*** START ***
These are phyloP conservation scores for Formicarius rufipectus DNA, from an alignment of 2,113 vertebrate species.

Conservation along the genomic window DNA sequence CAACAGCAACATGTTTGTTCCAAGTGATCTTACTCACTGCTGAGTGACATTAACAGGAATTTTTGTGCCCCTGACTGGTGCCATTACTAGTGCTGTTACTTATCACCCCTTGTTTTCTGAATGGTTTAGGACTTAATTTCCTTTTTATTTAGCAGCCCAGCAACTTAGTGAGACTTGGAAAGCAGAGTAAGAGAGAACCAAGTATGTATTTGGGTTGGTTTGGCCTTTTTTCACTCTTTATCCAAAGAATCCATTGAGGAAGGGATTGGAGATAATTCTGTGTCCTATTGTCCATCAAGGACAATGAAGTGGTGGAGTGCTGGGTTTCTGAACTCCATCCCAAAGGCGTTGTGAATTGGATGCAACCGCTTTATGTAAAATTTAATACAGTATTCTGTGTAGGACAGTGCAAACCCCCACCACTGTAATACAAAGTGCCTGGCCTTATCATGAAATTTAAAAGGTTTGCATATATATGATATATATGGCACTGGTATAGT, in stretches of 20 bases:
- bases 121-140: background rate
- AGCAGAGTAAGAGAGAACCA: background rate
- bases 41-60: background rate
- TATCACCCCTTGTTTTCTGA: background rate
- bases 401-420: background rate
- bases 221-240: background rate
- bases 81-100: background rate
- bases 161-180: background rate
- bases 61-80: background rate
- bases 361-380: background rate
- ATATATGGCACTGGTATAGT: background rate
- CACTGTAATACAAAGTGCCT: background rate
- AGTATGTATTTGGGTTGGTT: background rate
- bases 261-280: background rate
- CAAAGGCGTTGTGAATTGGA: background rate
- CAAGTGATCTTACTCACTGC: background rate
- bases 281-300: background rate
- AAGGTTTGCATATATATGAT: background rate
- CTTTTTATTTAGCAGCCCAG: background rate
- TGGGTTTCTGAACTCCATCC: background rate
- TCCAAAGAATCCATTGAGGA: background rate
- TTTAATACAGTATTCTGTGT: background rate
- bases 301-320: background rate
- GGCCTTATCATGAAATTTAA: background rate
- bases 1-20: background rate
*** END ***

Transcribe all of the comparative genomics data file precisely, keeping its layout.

These are phyloP conservation scores for Formicarius rufipectus DNA, from an alignment of 2,113 vertebrate species.

Conservation along the genomic window DNA sequence CAACAGCAACATGTTTGTTCCAAGTGATCTTACTCACTGCTGAGTGACATTAACAGGAATTTTTGTGCCCCTGACTGGTGCCATTACTAGTGCTGTTACTTATCACCCCTTGTTTTCTGAATGGTTTAGGACTTAATTTCCTTTTTATTTAGCAGCCCAGCAACTTAGTGAGACTTGGAAAGCAGAGTAAGAGAGAACCAAGTATGTATTTGGGTTGGTTTGGCCTTTTTTCACTCTTTATCCAAAGAATCCATTGAGGAAGGGATTGGAGATAATTCTGTGTCCTATTGTCCATCAAGGACAATGAAGTGGTGGAGTGCTGGGTTTCTGAACTCCATCCCAAAGGCGTTGTGAATTGGATGCAACCGCTTTATGTAAAATTTAATACAGTATTCTGTGTAGGACAGTGCAAACCCCCACCACTGTAATACAAAGTGCCTGGCCTTATCATGAAATTTAAAAGGTTTGCATATATATGATATATATGGCACTGGTATAGT, in stretches of 20 bases:
- bases 121-140: background rate
- AGCAGAGTAAGAGAGAACCA: background rate
- bases 41-60: background rate
- TATCACCCCTTGTTTTCTGA: background rate
- bases 401-420: background rate
- bases 221-240: background rate
- bases 81-100: background rate
- bases 161-180: background rate
- bases 61-80: background rate
- bases 361-380: background rate
- ATATATGGCACTGGTATAGT: background rate
- CACTGTAATACAAAGTGCCT: background rate
- AGTATGTATTTGGGTTGGTT: background rate
- bases 261-280: background rate
- CAAAGGCGTTGTGAATTGGA: background rate
- CAAGTGATCTTACTCACTGC: background rate
- bases 281-300: background rate
- AAGGTTTGCATATATATGAT: background rate
- CTTTTTATTTAGCAGCCCAG: background rate
- TGGGTTTCTGAACTCCATCC: background rate
- TCCAAAGAATCCATTGAGGA: background rate
- TTTAATACAGTATTCTGTGT: background rate
- bases 301-320: background rate
- GGCCTTATCATGAAATTTAA: background rate
- bases 1-20: background rate